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  12. I am so happy this resource has been helpful to you. Your son is lucky to have such a dedicated mother 🙂

    Reply
  13. What are your thoughts on students learning parents’ names? No harm, right?

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  14. I think it’s important! If you get lost from a parent, you need to know your parents’ names beyond mom and dad! 🙂

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  15. This brought tears to my eyes. I desire to fully help my students with their challenges and your obsession sounds like it needs to be higher on my priority list. I’m in the middle of writing reports and realised that one of my students has learnt some wonderful facts about the Earth’s environment and can now write a 5- digit number, correctly placing the zeros where they are required but still can’t tell me which month his birthday is in. As much as I am not overly fond of report writing, it provides a great opportunity to reflect on goals I have worked towards with my students and other things which I had overlooked. Thanks so much for your insights and for these personal information prompts which I will add to our Speaking and Listening program.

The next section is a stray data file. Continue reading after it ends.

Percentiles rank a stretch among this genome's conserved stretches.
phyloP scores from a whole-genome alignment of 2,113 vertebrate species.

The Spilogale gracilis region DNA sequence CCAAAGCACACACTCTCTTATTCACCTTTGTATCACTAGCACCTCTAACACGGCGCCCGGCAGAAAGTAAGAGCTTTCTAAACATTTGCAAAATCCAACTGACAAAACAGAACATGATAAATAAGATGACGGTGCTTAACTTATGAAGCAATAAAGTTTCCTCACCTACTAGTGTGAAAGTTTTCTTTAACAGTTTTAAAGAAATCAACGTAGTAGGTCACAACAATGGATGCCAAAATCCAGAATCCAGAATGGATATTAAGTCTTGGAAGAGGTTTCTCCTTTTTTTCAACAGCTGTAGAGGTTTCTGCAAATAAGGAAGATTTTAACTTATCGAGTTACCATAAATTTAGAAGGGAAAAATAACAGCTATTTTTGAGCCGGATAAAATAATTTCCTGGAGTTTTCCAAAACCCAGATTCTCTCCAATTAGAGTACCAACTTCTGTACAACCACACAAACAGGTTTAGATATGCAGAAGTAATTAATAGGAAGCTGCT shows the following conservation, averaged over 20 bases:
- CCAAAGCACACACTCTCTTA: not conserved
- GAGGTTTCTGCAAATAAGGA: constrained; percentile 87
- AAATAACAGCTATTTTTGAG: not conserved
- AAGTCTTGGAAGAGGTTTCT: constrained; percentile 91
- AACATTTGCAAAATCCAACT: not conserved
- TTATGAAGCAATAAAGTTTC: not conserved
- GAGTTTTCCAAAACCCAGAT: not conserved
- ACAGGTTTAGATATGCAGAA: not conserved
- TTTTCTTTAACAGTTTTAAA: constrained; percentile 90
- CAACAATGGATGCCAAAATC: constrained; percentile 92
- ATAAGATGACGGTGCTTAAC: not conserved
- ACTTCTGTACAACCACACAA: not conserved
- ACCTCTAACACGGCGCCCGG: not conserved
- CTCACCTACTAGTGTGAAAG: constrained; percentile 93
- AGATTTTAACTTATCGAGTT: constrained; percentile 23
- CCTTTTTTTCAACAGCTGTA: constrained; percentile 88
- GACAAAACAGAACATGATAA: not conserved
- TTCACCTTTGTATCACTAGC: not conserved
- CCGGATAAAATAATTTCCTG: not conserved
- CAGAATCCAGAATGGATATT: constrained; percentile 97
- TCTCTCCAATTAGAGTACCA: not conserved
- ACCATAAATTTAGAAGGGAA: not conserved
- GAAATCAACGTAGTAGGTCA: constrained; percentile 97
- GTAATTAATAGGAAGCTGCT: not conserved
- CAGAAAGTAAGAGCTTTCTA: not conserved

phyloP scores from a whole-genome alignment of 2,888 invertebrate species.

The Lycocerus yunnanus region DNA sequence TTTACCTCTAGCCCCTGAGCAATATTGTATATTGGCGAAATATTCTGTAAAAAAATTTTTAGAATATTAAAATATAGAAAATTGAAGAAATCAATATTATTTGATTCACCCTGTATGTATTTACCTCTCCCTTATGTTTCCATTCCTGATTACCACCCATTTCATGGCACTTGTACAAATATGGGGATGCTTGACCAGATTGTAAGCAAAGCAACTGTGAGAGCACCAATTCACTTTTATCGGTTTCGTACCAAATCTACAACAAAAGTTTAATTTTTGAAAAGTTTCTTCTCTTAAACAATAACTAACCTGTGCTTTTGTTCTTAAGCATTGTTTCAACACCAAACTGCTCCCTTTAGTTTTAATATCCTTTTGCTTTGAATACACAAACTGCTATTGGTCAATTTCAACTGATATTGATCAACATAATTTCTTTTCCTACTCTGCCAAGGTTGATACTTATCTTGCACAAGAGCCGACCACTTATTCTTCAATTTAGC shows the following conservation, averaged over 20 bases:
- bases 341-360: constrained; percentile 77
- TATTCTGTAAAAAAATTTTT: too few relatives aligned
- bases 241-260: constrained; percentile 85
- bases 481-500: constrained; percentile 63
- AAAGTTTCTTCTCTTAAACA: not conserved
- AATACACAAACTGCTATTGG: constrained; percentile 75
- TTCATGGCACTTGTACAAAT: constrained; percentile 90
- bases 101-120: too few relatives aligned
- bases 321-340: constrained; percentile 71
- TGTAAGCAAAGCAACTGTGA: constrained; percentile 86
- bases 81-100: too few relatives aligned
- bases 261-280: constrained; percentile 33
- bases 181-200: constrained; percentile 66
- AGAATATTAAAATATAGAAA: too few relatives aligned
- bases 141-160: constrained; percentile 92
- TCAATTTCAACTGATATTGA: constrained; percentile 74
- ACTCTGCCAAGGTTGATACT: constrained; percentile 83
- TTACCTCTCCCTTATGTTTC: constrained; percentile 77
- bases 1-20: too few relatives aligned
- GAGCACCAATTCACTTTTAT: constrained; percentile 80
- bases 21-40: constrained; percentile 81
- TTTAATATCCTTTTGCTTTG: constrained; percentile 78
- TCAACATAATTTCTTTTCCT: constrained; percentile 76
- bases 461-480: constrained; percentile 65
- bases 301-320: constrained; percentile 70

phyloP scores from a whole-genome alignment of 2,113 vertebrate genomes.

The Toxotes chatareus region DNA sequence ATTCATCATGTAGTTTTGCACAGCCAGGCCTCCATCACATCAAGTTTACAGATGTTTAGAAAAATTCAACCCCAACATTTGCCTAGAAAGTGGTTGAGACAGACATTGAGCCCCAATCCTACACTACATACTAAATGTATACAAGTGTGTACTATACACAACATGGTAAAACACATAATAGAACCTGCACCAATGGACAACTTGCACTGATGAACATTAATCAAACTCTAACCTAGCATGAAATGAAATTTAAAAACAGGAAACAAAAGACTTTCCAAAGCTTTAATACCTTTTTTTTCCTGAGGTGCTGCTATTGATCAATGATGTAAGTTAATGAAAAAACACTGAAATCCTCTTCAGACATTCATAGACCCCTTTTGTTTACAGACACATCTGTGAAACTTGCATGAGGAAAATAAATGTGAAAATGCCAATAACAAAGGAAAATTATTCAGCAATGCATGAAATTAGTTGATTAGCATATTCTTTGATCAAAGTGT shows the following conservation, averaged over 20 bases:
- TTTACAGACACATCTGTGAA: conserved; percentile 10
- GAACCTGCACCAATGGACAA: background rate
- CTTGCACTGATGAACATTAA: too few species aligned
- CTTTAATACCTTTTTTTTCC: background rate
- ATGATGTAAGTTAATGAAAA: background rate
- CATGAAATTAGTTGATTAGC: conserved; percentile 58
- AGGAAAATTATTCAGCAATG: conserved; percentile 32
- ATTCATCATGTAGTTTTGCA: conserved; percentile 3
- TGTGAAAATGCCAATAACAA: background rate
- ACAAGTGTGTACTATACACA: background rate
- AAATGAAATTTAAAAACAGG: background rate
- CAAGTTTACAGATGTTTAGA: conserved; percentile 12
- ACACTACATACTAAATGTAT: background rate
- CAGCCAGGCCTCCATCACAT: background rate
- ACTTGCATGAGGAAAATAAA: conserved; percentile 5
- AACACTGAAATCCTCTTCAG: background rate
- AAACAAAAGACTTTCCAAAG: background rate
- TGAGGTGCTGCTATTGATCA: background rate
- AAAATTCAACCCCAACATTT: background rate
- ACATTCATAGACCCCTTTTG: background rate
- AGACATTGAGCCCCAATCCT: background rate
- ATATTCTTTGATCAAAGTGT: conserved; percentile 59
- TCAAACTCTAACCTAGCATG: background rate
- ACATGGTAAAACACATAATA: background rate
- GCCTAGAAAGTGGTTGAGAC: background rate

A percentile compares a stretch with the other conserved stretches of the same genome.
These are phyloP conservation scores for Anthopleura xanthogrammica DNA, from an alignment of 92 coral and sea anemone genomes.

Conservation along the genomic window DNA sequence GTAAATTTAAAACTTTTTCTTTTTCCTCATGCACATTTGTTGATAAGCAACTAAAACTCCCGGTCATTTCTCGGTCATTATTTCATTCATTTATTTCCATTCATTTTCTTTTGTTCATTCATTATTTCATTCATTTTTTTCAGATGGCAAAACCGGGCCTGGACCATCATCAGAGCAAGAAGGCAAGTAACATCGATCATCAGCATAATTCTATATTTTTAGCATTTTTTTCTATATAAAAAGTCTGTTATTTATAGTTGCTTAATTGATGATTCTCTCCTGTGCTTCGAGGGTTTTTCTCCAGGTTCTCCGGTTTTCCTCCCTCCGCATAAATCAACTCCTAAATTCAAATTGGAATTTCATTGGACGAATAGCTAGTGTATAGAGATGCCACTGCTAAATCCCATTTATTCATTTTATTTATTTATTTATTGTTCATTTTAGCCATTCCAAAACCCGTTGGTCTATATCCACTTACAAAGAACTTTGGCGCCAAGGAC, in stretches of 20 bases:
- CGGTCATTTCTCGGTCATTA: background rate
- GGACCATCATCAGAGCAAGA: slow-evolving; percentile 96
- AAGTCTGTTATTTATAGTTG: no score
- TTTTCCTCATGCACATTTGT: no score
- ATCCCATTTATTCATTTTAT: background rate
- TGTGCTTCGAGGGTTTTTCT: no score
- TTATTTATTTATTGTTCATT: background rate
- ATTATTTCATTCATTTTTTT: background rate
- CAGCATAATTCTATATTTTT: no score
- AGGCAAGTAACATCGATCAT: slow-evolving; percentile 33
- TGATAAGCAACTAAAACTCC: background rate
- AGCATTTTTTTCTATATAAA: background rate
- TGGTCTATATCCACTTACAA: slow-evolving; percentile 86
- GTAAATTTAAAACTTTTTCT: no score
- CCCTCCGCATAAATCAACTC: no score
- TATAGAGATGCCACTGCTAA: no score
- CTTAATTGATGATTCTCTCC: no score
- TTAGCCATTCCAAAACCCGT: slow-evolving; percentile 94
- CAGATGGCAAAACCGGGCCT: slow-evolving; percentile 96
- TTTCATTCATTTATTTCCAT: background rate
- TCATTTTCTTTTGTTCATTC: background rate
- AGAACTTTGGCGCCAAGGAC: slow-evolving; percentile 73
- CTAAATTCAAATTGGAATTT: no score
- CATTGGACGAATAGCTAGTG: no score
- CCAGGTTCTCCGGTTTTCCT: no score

Reply
  16. Thank you for sharing & reading along 🙂

    Reply
  17. So you have this available for purchase on Teachers Pay Teachers?

    Reply